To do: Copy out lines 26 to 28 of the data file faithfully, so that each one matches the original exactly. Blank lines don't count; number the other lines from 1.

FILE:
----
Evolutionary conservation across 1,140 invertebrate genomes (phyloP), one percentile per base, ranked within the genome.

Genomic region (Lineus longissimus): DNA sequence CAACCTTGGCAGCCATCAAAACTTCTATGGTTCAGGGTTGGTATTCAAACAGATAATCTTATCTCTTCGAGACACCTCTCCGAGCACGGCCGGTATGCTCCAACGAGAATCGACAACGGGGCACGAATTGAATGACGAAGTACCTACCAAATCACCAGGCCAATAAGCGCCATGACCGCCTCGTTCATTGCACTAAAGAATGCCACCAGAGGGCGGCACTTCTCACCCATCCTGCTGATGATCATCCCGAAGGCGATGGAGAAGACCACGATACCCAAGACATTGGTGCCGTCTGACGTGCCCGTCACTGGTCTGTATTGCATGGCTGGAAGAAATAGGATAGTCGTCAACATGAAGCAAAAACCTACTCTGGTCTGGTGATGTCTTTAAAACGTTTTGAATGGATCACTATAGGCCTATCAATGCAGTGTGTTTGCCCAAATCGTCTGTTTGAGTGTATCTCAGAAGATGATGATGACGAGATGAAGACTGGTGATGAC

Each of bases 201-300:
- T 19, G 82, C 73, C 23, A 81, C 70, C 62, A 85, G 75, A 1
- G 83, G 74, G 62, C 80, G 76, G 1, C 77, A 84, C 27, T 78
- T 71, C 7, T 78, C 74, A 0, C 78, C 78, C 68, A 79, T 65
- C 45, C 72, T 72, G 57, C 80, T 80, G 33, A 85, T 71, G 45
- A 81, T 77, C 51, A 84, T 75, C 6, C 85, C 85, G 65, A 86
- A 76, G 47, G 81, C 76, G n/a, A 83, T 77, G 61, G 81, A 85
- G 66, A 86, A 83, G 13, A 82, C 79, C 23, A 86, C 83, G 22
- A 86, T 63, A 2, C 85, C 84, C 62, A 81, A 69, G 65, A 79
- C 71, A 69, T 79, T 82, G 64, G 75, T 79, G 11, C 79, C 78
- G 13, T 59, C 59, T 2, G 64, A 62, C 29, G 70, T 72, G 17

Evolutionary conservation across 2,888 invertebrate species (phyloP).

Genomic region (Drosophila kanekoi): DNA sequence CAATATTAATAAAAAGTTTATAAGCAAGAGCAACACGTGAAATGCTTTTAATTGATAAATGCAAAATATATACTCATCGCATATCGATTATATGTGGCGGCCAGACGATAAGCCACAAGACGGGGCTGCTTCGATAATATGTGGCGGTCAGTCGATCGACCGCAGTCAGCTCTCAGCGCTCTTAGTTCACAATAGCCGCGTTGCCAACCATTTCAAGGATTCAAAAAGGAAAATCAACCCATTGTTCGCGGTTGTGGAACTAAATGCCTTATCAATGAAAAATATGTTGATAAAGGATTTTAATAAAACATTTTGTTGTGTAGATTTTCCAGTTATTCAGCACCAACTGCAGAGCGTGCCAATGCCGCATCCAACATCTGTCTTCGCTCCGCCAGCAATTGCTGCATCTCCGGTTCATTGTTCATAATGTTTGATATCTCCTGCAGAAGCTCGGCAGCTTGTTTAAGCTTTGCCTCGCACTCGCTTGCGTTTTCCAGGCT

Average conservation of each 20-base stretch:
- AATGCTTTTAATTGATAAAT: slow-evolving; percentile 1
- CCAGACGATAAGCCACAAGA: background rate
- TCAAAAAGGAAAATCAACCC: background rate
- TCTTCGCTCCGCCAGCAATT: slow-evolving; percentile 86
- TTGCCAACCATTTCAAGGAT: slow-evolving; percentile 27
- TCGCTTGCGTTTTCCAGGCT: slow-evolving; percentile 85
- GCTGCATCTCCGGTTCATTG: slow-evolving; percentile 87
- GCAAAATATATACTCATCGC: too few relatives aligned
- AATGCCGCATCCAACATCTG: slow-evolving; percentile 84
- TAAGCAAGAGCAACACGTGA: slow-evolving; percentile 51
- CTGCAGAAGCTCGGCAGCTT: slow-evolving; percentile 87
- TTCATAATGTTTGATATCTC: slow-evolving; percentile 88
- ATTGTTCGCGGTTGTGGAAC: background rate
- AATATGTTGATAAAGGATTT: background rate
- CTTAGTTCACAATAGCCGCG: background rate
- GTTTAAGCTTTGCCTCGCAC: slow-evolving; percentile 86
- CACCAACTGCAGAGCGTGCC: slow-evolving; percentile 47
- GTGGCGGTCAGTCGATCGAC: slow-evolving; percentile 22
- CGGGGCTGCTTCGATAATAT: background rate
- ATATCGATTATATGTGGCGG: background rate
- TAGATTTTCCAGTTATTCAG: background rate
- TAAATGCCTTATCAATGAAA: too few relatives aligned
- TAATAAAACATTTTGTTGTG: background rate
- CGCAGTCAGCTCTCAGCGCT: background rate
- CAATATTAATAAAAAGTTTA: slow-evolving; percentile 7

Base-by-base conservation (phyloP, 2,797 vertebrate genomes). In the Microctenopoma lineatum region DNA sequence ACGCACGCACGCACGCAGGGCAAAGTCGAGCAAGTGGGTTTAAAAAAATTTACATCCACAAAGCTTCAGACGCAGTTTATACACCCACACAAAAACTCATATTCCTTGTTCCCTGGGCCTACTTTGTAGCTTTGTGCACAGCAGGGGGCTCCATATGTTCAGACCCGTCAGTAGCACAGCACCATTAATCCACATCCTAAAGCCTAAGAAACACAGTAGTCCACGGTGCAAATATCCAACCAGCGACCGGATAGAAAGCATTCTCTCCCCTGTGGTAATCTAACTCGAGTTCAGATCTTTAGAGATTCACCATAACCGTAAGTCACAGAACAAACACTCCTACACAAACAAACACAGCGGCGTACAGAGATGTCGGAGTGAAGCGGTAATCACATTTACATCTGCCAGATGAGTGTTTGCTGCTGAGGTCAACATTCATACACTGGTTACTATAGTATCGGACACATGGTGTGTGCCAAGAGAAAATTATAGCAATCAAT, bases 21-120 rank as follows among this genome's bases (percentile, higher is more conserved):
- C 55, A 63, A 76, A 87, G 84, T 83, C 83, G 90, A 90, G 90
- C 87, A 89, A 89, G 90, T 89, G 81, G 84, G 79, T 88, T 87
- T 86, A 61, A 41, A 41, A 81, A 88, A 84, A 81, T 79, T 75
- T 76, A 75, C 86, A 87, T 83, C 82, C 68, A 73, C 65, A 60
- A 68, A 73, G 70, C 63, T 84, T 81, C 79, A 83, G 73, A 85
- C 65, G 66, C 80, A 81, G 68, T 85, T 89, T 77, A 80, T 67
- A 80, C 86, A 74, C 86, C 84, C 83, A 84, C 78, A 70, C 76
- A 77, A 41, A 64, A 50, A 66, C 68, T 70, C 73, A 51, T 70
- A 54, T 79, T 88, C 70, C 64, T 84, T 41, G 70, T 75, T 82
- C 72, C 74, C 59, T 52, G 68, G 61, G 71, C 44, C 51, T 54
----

- TAAGCAAGAGCAACACGTGA: slow-evolving; percentile 51
- CTGCAGAAGCTCGGCAGCTT: slow-evolving; percentile 87
- TTCATAATGTTTGATATCTC: slow-evolving; percentile 88